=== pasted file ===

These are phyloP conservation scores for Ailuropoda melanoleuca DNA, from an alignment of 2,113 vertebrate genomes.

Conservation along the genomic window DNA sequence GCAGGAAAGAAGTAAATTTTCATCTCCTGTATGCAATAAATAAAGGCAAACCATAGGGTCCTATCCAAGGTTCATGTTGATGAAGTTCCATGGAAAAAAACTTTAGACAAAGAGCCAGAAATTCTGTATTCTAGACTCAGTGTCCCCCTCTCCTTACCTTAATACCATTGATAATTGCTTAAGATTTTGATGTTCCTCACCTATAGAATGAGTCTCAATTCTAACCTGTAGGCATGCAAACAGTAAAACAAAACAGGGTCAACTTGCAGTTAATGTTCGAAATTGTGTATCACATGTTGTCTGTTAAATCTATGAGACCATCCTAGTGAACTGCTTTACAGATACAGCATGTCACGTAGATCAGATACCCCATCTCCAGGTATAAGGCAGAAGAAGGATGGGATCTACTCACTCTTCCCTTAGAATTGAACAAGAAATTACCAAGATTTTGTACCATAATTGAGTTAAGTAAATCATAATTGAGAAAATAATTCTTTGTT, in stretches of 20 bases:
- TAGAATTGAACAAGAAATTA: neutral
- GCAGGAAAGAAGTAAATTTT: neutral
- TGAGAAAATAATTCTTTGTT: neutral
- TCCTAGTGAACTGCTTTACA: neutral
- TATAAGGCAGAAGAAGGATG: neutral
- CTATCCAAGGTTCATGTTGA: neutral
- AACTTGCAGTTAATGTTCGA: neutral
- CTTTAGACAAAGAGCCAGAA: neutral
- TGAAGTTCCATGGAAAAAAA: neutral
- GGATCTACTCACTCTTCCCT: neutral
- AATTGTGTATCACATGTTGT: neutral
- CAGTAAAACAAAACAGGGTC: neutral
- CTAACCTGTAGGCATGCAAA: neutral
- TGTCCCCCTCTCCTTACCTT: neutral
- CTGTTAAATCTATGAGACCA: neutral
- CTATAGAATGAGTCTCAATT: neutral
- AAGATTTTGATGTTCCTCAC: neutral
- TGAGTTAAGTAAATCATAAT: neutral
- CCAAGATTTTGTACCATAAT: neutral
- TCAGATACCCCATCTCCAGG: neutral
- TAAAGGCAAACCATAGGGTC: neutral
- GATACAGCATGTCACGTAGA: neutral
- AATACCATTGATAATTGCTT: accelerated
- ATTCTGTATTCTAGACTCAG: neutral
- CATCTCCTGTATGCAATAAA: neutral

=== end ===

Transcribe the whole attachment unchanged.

These are phyloP conservation scores for Ailuropoda melanoleuca DNA, from an alignment of 2,113 vertebrate genomes.

Conservation along the genomic window DNA sequence GCAGGAAAGAAGTAAATTTTCATCTCCTGTATGCAATAAATAAAGGCAAACCATAGGGTCCTATCCAAGGTTCATGTTGATGAAGTTCCATGGAAAAAAACTTTAGACAAAGAGCCAGAAATTCTGTATTCTAGACTCAGTGTCCCCCTCTCCTTACCTTAATACCATTGATAATTGCTTAAGATTTTGATGTTCCTCACCTATAGAATGAGTCTCAATTCTAACCTGTAGGCATGCAAACAGTAAAACAAAACAGGGTCAACTTGCAGTTAATGTTCGAAATTGTGTATCACATGTTGTCTGTTAAATCTATGAGACCATCCTAGTGAACTGCTTTACAGATACAGCATGTCACGTAGATCAGATACCCCATCTCCAGGTATAAGGCAGAAGAAGGATGGGATCTACTCACTCTTCCCTTAGAATTGAACAAGAAATTACCAAGATTTTGTACCATAATTGAGTTAAGTAAATCATAATTGAGAAAATAATTCTTTGTT, in stretches of 20 bases:
- TAGAATTGAACAAGAAATTA: neutral
- GCAGGAAAGAAGTAAATTTT: neutral
- TGAGAAAATAATTCTTTGTT: neutral
- TCCTAGTGAACTGCTTTACA: neutral
- TATAAGGCAGAAGAAGGATG: neutral
- CTATCCAAGGTTCATGTTGA: neutral
- AACTTGCAGTTAATGTTCGA: neutral
- CTTTAGACAAAGAGCCAGAA: neutral
- TGAAGTTCCATGGAAAAAAA: neutral
- GGATCTACTCACTCTTCCCT: neutral
- AATTGTGTATCACATGTTGT: neutral
- CAGTAAAACAAAACAGGGTC: neutral
- CTAACCTGTAGGCATGCAAA: neutral
- TGTCCCCCTCTCCTTACCTT: neutral
- CTGTTAAATCTATGAGACCA: neutral
- CTATAGAATGAGTCTCAATT: neutral
- AAGATTTTGATGTTCCTCAC: neutral
- TGAGTTAAGTAAATCATAAT: neutral
- CCAAGATTTTGTACCATAAT: neutral
- TCAGATACCCCATCTCCAGG: neutral
- TAAAGGCAAACCATAGGGTC: neutral
- GATACAGCATGTCACGTAGA: neutral
- AATACCATTGATAATTGCTT: accelerated
- ATTCTGTATTCTAGACTCAG: neutral
- CATCTCCTGTATGCAATAAA: neutral